I am so lucky this year as my AP Stats students are really interested in learning statistics and are willing to “play” when I have activities for them to pursue. I’ve used the Blocking Activity: Can you see the trees for the forest? which gives students a hands-on experience with the 2001 AP Statistics Examination Free Response #4 “fruit tree” problem on which students performed miserably. This activity was originally presented at the 2001 NCSSM Statistical Leadership Institute and I find it is very successful in getting at the idea that blocking can reduce variability. In this activity, students use simulation (yay…and introduction to simulation before we actually study it!) to model a completely randomized design and two different block designs for the fruit tree setting. Above are screenshots of the Nspire supported activity using a Quick Poll to collect the data from each student and then to send compiled data immediately back to students. Notice the outlier at 60…we found out the student forgot to find the average. Block A is the “correct” way to block for the forest preexisting condition and we talked about the two things we look for in our sampling results: low bias (center should represent the population parameter) and low variability (each sample should not vary far from the true value).
This activity ROCKS!! It is from the TI Math Nspired site for Statistics and I’ve found that these activities ALWAYS work great in the classroom. In this simple activity, they practice probability sample methods such as simple random sampling, stratified random sampling (and what disproportionate samples are), cluster sampling and systematic sampling. Students actually experience what the sampling vocabulary means through this activity…I guess it is quasi-kinesthetic. I heard great discussion around the idea of SRS versus the other three methods. It was awesome since we spend about 10 minutes talking about the two requirements of an SRS and through their math talk, they could practice and solidify their understanding of a simple random sample. How do you use technology to help students aquire vocabulary?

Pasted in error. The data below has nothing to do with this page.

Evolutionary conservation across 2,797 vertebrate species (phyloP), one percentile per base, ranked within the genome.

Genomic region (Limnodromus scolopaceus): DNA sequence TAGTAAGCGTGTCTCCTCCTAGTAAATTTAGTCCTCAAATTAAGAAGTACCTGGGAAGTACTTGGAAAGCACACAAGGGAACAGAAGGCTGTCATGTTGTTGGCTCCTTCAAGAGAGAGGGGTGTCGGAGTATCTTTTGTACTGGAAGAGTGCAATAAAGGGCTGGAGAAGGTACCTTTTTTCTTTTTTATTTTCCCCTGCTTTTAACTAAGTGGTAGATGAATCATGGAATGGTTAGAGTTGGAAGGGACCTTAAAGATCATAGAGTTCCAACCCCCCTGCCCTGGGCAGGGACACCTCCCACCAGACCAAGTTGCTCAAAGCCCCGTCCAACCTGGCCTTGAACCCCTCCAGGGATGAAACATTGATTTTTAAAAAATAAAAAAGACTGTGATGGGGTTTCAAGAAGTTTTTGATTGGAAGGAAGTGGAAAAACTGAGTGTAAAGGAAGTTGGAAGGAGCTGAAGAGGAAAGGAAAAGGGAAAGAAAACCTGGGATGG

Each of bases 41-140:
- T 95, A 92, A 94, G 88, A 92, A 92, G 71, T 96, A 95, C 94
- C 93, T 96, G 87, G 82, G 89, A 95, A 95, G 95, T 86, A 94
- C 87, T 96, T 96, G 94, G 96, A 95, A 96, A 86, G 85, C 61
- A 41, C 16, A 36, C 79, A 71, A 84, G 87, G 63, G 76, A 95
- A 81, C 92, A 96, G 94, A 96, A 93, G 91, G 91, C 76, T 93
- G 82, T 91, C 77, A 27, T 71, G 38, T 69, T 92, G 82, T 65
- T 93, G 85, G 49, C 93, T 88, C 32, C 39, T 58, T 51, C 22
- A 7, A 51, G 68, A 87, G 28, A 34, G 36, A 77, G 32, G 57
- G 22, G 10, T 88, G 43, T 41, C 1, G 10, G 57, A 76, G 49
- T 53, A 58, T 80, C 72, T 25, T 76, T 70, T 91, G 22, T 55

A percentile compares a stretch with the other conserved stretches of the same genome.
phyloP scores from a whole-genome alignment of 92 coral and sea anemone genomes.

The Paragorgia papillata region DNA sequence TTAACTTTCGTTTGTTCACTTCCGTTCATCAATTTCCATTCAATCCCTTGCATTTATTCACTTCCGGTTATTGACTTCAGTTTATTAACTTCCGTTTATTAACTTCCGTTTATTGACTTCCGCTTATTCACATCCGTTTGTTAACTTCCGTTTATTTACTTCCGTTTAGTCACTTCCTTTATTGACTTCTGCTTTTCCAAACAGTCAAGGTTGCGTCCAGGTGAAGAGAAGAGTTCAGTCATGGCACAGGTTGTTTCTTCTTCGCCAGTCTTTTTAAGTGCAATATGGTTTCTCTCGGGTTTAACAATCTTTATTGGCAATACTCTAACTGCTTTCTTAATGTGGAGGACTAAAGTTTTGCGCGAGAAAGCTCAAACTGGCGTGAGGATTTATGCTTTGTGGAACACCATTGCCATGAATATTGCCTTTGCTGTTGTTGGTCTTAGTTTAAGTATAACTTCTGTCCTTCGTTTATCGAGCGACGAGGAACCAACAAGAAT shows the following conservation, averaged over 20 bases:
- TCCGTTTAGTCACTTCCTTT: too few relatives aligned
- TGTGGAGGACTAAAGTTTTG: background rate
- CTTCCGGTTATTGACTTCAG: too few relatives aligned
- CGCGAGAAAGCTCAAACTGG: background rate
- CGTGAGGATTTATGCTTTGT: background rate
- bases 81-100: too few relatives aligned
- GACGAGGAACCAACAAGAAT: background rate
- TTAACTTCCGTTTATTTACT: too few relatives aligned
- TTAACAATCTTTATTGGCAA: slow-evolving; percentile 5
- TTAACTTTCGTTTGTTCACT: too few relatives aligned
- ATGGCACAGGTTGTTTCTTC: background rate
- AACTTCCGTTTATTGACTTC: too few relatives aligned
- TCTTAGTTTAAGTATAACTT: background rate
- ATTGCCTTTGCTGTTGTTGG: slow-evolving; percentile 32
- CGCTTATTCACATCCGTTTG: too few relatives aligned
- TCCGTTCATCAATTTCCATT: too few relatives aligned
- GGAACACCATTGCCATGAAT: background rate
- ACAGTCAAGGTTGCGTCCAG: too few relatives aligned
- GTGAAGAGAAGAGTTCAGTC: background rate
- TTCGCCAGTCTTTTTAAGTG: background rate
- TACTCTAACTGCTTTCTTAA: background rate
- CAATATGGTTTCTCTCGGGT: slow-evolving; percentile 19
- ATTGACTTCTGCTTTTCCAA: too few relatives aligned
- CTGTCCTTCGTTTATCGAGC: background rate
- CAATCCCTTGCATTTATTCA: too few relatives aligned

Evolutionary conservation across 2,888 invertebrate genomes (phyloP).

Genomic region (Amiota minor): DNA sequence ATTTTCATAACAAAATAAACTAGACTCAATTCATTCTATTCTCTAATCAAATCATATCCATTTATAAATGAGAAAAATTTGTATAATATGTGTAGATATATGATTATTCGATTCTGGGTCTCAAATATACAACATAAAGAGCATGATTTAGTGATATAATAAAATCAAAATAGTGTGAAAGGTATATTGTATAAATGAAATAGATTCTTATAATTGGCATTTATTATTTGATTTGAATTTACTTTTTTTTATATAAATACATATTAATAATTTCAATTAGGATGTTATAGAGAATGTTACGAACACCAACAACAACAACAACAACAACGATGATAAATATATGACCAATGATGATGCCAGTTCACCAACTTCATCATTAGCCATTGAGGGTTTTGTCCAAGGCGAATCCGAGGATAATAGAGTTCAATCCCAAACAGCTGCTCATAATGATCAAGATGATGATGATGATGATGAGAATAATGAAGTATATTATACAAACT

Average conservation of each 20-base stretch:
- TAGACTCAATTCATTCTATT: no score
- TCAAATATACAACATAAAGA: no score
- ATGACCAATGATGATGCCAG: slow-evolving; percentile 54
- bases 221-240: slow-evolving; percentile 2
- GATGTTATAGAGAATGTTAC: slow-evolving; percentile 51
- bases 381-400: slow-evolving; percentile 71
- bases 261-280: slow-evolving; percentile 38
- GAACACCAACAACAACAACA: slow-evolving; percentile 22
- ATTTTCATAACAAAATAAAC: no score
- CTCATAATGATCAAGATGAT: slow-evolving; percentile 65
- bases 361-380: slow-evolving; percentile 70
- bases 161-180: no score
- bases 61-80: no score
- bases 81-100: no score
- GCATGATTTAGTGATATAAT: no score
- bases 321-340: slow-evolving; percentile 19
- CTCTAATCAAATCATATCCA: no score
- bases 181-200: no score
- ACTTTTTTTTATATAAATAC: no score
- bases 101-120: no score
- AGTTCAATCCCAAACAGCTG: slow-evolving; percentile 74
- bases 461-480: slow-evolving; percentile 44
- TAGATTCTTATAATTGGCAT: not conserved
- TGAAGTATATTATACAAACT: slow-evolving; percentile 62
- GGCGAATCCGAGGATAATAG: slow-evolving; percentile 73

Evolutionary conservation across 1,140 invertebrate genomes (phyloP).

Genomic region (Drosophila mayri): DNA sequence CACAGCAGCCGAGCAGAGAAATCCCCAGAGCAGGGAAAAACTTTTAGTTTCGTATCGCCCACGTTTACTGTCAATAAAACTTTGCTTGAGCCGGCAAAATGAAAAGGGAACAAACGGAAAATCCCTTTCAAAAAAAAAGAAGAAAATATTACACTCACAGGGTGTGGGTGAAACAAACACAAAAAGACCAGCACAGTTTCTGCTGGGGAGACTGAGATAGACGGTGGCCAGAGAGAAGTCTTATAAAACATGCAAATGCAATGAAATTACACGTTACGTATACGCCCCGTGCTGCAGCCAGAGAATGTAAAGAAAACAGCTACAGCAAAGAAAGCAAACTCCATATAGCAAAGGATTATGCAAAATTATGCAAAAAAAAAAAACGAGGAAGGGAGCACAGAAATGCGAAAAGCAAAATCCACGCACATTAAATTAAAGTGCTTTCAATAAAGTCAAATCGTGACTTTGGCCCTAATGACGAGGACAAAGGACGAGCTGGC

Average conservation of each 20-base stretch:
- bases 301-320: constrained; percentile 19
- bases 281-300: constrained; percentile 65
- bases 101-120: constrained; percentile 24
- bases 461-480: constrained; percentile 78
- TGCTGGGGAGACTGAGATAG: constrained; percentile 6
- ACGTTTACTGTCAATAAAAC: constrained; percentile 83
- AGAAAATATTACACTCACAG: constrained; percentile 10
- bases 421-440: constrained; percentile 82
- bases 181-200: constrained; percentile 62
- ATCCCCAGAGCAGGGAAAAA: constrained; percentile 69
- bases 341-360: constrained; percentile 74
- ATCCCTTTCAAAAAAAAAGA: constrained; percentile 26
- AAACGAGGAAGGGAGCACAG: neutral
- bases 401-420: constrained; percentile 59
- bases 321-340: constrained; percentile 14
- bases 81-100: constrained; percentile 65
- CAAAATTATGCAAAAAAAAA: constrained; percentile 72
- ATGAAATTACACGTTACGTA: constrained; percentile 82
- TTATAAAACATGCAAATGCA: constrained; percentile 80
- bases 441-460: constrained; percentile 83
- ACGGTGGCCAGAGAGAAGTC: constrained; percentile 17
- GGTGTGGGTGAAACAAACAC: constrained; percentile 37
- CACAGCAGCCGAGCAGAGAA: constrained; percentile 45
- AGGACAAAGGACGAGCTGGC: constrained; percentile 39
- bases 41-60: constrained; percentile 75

Today in AP Stats block we did the famous An Exercise inSampling : Rolling Down the River activity. Students randomly selected their four samples, determined the yield and average yield with each method and sent their results in a Quick Poll document using the Nspire Navigator. We then looked at our results and talked about the advantages and disadvantages of each method. Loved using the colors to highlight each sample type.
Another great day in Precalculus. I am so blessed with students who are really interested in understanding the mathematics rather than just memorizing for the test! I am in “teacher heaven.” Today I gave my students the conditions for a rational function: Given the following information, write the rational function that has zeros at x = 2, x = 3, and vertical asymptote at x = 5. It has a removable discontinuity at x = -1. It has a horizontal asymptote of y = -3. I then had them submit their answers via a QuickPoll with the TI Navigator system. Then we compared and listed all the answers that were unique. And then they were to look at each one and talk about what they thought need to be “fixed.” Great discourse and they didn’t even need me to call on them…lots of cross-class discussion. Learn so much from “mistakes.”